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Stuart dynasty

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The Stewards of Scotland. 7
died, at the age of forty-seven, in the Castle of Edinburgh,
Feb. 22, 1370,* the male line of the Bruces became extinct,
and that of Stuart inherited the throne in the person of
Kobert the seventh Steward. His early career was brilliant
and full of interest.
When only seventeen years of age, in 1333, the youthful
Eobert Stuart led a division of Scots against the English at
Halidon Hill, and was subsequently one of the first leading
men who made a stand against Baliol, after he had, in the
following year, again invaded Scotland. The Stuart property
in Eenfrew had been confiscated, and the Steward forced to
take refuge under concealment in Bute.f Thence he escaped
to Dumbarton Castle in a boat brought to Rothesay by two
old family vassals, Gibson and Heriot. On learning this
intelligence the retainers of the Stuarts, in and around the
district, flew to arms forthwith. Kobert put himself at their
head, and, acting in conjunction, with Colin Campbell of
Lochow, stormed and took the Castle of Dunoon. Nor did
the reaction against Baliol stop there, for, continuing his
advance and gathering adherents daily, the Steward of
Scotland regained for David II. Annandale and the lower
parts of Clydesdale, while Renfrew, Carrick, and Cunningham
were freed from the enemy's occupation. %
For these services, rendered in the years 1336 and 1337,
Robert Stuart, although only twenty years of age, reaped the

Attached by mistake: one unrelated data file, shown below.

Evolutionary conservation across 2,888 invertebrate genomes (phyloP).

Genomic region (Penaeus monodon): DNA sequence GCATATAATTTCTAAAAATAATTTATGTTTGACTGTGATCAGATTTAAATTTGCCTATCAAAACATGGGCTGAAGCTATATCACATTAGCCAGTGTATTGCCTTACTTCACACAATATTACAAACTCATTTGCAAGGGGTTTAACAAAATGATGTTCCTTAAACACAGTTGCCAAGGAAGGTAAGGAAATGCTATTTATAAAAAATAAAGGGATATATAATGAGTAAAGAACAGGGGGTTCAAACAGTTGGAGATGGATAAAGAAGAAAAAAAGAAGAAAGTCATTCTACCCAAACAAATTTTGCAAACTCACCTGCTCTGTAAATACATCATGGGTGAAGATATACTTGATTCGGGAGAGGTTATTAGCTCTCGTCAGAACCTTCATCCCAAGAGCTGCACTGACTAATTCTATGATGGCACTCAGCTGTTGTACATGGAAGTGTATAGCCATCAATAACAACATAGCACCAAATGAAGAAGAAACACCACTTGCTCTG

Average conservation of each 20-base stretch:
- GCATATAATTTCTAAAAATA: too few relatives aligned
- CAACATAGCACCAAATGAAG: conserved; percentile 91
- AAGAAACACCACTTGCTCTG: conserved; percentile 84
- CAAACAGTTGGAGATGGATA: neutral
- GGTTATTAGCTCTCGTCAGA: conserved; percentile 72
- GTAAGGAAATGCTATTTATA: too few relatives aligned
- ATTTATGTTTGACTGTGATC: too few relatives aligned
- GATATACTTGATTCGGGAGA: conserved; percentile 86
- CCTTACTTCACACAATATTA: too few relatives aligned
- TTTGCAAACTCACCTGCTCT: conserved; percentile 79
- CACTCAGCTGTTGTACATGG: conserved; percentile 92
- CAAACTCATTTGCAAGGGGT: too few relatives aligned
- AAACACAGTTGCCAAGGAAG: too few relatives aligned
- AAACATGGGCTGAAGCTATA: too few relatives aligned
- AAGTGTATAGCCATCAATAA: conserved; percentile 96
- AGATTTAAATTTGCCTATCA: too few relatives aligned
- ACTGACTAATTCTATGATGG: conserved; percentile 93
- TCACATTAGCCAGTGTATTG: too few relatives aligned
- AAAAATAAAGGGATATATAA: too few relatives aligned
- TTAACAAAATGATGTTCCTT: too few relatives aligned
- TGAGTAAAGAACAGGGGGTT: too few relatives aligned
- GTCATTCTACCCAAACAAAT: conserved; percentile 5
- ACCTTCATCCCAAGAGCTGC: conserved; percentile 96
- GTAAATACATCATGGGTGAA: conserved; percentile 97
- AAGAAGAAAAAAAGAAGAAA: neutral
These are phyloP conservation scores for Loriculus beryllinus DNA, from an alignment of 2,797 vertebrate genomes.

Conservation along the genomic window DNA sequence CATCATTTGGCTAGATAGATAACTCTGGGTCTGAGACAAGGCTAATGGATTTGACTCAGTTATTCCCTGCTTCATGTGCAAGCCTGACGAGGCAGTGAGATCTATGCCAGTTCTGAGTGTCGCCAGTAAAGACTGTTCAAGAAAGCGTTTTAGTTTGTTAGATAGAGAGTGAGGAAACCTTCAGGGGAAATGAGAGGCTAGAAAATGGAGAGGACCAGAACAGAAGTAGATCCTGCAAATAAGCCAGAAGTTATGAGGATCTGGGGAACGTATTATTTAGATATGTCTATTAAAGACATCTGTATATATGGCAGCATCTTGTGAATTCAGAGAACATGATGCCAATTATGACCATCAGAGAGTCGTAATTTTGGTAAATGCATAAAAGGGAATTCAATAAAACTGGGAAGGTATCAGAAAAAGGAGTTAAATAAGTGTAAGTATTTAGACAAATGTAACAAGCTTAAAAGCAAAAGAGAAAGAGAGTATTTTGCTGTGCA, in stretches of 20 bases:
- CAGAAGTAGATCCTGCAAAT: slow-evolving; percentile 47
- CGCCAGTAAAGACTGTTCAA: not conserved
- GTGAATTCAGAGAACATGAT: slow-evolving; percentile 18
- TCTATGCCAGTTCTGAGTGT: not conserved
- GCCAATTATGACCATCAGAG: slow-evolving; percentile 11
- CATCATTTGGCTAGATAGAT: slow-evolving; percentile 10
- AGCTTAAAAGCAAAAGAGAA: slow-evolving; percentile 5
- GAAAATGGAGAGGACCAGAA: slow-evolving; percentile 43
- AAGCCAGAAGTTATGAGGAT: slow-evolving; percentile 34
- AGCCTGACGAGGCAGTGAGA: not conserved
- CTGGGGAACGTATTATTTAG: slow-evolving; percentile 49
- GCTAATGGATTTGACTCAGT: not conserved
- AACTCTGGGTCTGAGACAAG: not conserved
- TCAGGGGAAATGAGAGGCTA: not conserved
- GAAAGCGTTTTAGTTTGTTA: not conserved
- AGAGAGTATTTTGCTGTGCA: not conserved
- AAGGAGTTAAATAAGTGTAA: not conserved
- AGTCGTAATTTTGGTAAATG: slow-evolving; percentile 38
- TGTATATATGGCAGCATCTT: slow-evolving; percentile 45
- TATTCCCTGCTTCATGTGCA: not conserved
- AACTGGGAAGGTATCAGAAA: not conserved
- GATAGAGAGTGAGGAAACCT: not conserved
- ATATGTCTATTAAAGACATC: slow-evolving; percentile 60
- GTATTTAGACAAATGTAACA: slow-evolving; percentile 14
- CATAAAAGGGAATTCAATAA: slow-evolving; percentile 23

high reward of becoming joint Regent over loyal Scotland
with Sir Andrew Moray. The Steward's success, however*
proved to be but temporary; for in 1337 Baliol and Edward III.
swept away all opposition, and overran most of the kingdom.
In 1338, on Sir Andrew Moray's death, the Steward
became sole Regent,§ whereupon he immediately applied to
Philip of France, the first King of the House of Valois, for
assistance, which promptly came in 1339, when five French
men-of-war, having on board a body of men-at-arms under
the command of Arnold Audineham, Marshal of France,
appeared in the Forth. A sanguinary and devastating
struggle followed, wherein the country around Perth being
absolutel}' desolated, the Steward took possession of the city
for David II., then an exile in France.
* Scott's ' Tales of a Grandfather,' edition 1880, p. 54.
f Tytler's ' History of Scotland,' edition 1841, vol. ii. p. 35.
t Ibid., p. 37.
§ Ibid., p. 55, Burton speaks as if the Steward had not previously been
co-regent. — ' History of Scotland,' vol. ii. p. 323. He gives no reference.

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